- Theorizing the Culture Wars
As Henry Louis Gates, Jr., suggests at the beginning of Loose Canons, the “political correctness debate” or “culture wars” came as something of a surprise to what Gates calls the cultural left. The right was first off the press with a series of books such as those by Allan Bloom, Roger Kimball, David Lehman, and Dinesh D’Souza. Progressive academics replied as best they could in a variety of media, from television to the popular press to academic articles. Now enough time has passed for responses at greater length, such as the three books I am reviewing here.
Since political terms are slippery at the best of times, but especially so in the context of debates about culture, I should begin by briefly explaining my use of the terms “conservative,” “left,” and “liberal.” This is additionally necessary because as a Canadian I would use these words somewhat differently to describe the political situation in my own country, and some of the subtleties of the American usage remain mysterious to me. I have tried to follow Gates in referring to people like Allan Bloom, William Bennett, and Roger Kimball as “the right,” “conservatives,” or sometimes, more specifically, “neoconservatives”—but I do not follow the usage of some on the cultural left who would also refer to them as “liberals” or “liberal humanists.” By the “cultural left” I mean the coalition of literary theorists, feminists, and scholars in various fields of ethnic studies who have reshaped the study of the humanities during the last fifteen years, and who are sometimes closely connected with movements for social change beyond the walls of the academy. The cultural left thus includes both liberal pluralists like Gerald Graff and those on the radical left like William Spanos. I have used the most elastic of all these terms, “liberal,” in two senses: first, joined with “pluralist” to refer to those intellectuals whose stance is to some degree oppositional, but who combine that stance with an allegiance to certain traditional humanist values, and second, as a political label in the narrow sense, to refer to views characteristic of the part of the Democratic Party generally described as its liberal wing. My main reason for not using the term in such a way that it would overlap with “conservative” is a strategic one: part of my argument is that the most promising way to defeat the conservative cultural initiatives of the last few years is to build a coalition between liberal and radical scholars who can work for change on a variety of fronts without needing to agree on every issue.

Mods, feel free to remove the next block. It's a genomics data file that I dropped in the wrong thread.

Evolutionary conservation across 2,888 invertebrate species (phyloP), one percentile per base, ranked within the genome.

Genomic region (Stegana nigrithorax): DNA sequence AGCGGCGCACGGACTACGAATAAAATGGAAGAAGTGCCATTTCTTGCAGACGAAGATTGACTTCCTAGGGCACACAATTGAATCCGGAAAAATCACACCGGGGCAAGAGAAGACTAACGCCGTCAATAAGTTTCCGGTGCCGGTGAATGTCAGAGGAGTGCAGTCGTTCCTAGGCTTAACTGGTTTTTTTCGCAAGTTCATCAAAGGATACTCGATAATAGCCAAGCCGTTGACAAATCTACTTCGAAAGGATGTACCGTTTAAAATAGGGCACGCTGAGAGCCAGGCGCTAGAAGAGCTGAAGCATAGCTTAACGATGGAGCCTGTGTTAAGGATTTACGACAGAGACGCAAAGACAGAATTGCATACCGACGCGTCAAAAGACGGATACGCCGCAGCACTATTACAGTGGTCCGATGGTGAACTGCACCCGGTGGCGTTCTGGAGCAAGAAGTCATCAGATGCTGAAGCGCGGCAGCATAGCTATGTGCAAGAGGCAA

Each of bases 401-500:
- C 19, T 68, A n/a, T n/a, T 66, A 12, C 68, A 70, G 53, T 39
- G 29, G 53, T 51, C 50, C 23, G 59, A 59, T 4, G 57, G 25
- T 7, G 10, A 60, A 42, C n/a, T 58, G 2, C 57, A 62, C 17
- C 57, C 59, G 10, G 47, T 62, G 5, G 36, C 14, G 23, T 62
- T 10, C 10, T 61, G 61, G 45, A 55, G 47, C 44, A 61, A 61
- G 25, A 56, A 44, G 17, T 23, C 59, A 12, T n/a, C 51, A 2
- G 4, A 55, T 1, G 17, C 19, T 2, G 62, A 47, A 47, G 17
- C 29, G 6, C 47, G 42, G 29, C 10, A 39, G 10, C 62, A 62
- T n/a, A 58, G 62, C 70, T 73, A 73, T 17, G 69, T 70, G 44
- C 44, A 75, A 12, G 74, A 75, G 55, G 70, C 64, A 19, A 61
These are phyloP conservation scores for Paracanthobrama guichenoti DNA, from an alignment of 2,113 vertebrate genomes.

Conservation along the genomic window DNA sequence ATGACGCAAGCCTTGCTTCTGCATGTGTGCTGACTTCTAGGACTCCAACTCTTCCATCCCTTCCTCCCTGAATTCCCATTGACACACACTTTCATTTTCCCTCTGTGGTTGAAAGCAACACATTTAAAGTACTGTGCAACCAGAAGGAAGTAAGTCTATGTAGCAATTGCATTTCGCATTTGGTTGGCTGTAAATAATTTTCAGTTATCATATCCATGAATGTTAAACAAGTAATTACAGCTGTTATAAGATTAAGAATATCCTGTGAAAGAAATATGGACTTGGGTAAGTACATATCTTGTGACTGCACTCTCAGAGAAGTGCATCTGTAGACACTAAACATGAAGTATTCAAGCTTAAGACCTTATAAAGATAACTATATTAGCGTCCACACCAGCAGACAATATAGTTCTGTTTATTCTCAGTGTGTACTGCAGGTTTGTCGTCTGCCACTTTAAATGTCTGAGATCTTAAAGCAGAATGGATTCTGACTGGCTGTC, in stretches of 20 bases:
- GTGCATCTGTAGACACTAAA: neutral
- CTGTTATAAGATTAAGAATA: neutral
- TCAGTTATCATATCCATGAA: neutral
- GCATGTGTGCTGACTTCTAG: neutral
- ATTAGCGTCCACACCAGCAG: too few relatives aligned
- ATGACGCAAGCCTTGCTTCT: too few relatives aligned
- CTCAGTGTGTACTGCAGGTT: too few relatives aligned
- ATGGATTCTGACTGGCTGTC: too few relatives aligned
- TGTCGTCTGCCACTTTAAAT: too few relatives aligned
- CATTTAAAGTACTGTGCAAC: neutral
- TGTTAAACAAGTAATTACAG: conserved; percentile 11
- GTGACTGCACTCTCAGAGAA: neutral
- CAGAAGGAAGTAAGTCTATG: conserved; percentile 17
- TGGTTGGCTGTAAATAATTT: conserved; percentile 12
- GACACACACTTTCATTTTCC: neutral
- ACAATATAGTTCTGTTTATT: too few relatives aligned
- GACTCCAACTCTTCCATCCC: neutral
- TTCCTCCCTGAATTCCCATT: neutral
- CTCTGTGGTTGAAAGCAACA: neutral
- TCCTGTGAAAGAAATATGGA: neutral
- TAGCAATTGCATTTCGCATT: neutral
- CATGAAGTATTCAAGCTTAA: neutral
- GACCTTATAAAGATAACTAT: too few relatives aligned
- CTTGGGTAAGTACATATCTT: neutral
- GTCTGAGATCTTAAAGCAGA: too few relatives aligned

It would be easy for a Canadian academic to feel smug while contemplating some aspects of the culture wars that have been fought on campuses, on the air, and in the reviews and popular press in the United States in the last few years. Just as we sometimes feel smug—when looking south— about our national health care programme, we can point to the fact that our country is officially bilingual, and that multiculturalism is the law of the land under the Multiculturalism Act of 1988. We might also feel alternately amused and annoyed that amidst all of their theorizing of postmodern difference and of curricular change, American literary theorists still affirm the goal of shaping the American mind in a manner that strikes us as rather unselfconsciously nationalistic, especially when such theorists, as is often the case, are ignorant of the multicultural nature of Canadian society, writing as though multiculturalism were an American invention. But smugness is often misplaced. Our health care system has problems of its own; similarly, bilingualism and multiculturalism are among the most contentious political issues in Canada. Moreover, American academic politics have a way of spilling across the border, which is why as a Canadian professor of English I have taken a strong interest in the culture...